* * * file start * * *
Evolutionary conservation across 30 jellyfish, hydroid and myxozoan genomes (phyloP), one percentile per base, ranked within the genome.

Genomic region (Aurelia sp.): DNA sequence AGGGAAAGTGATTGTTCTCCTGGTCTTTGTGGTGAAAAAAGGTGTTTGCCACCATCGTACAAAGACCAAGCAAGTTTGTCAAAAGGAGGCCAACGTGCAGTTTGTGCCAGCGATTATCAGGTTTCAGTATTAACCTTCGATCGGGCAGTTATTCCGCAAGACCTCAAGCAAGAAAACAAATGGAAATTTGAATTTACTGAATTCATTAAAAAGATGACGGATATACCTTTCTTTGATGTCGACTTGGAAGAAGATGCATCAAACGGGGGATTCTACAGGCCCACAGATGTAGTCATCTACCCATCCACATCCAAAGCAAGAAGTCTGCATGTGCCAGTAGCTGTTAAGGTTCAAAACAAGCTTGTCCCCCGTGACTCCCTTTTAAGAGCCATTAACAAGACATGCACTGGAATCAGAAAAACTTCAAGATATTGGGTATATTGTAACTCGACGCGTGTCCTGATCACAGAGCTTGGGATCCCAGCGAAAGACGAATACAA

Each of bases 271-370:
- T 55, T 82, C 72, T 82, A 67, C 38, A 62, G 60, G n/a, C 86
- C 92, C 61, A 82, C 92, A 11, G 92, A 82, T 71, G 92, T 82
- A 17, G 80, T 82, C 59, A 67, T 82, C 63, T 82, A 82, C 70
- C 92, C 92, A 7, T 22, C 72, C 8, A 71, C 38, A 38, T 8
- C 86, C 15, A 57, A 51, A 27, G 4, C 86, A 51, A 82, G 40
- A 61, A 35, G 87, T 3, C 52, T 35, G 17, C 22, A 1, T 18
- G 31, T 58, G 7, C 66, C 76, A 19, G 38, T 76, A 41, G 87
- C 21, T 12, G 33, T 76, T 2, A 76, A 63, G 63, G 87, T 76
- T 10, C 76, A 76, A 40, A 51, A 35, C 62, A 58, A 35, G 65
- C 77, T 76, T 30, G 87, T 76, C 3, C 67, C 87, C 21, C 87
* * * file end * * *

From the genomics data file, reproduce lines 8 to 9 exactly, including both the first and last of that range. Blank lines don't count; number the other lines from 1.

- C 86, C 15, A 57, A 51, A 27, G 4, C 86, A 51, A 82, G 40
- A 61, A 35, G 87, T 3, C 52, T 35, G 17, C 22, A 1, T 18